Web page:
KOSCIUSKO — Dr. Tim Alford knew that Mississippians were struggling to get health care before he began working in the emergency room in this small town five years ago.
It’s far worse than he thought, said the longtime family physician and past president of the Mississippi State Medical Association. “People are not being able to get their primary care, so they default to the emergency room. People are flocking here because so many people are locked out of the system.”
More than one in five Mississippians don’t have health insurance, one of the highest percentages of uninsured in the U.S. The five highest are all Southern states, none of which has expanded Medicaid, except Oklahoma, where the expansion starts in July.
“The emergency room is the wrong place for people to get primary care,” Alford said. “It’s wrong in every way.”
For starters, there’s the cost. The same hospital services may run 10 times higher in an emergency room.
The relationship between a medical care provider and the patient is a key to good primary care, and that’s difficult in an emergency room, Alford said. “Emergency rooms have their place, but the operative word is ‘emergency’ and not primary care.”
When he knows a patient needs a follow-up visit with a doctor and that patient can’t pay for such care, he said, “I feel as if I am referring them into the eternal abyss.”
Each day at the emergency room, the people pour in, he said, many of them “the salt of the earth — teachers’ assistants, truck drivers, check-out cashiers, people you run into in a small town who don’t have an ability to pay a (monthly) premium.”
They don’t have the ability to pay huge medical bills, he said. The average patient hospitalized for COVID-19 gets slammed with a bill of more than $73,000.
It comes as no surprise then that Mississippi, the nation’s poorest state, has the highest number of people with past-due medical bills, 41%, nearly twice the national average.
So far, 38 states have expanded Medicaid, many of them creating their own version, including Indiana when Mike Pence was governor.
If Mississippi had followed Indiana’s lead, it would have added more than $1 billion a year to the state coffers, Alford said. “We have squandered billions away that could have saved lives and helped our economy. It’s a real tragedy for our state to see politics prevail over what is right and good.”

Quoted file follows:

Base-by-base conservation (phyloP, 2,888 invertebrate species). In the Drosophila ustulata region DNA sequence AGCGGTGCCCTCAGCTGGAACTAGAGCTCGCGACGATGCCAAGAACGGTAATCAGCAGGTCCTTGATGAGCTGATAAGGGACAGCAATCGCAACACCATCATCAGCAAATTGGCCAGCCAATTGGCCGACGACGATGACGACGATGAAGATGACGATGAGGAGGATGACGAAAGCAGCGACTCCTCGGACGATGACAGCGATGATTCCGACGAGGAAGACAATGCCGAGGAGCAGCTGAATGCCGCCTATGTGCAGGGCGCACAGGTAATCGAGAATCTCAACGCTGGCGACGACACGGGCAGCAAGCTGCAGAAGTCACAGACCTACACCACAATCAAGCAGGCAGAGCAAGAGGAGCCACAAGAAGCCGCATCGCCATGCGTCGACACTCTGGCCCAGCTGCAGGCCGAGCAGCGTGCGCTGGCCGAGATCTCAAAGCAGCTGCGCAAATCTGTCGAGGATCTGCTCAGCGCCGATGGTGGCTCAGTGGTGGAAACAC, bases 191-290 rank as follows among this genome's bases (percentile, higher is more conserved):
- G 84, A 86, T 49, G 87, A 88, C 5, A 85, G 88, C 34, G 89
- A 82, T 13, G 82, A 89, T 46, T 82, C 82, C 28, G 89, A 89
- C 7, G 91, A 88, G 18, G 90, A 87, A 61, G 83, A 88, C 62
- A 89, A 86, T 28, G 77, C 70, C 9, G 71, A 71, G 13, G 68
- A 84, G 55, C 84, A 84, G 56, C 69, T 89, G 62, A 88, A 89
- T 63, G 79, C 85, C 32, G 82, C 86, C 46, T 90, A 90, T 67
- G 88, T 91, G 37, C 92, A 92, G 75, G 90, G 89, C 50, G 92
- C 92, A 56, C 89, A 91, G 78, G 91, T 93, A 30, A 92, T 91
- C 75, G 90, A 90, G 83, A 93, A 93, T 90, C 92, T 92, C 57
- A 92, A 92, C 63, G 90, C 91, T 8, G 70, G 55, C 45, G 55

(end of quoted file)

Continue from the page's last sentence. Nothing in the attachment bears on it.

Insurance Commissioner Mike Chaney sees a health care crisis in Mississippi. “There are 30 to 35 hospitals that could close because they have no income,” he said.
Since 2014, five of the state’s 64 rural hospitals have closed their doors. Two-thirds of those that remain are losing money, with four of them filing for bankruptcy in 2018.
Arkansas, which did expand Medicaid, has seen one rural hospital close. In contrast, 52 rural hospitals closed in surrounding states over the past decade.
State Sen. John Horhn, D-Jackson, said holes in the state’s health care system are leaving rural hospitals and many Mississippians in danger. “We’re the sickest state in the country,” he said. “It’s a very calloused approach that we’re still taking.”
When talk arose of expanding Medicaid in 2014, the state economist told lawmakers the expansion would have a $9 billion impact on the economy and create at least 9,000 new jobs, he said, but then-Gov. Phil Bryant balked at the change.
Current Gov. Tate Reeves has also voiced his concern about rural hospitals, more than half now at risk of immediate closure.
“I am very concerned about access to health care in rural parts in Mississippi,” he told MCIR. “I think it’s critically important that we focus our conversation around not only affordability but accessibility to rural facilities around Mississippi.”
Despite this expressed concern, the Republican leader has rejected Medicaid expansion.
Alford said if Mississippi’s leaders would expand Medicaid, “it would really be a shot in the arm. It would save rural hospitals that are at the brink of closure.”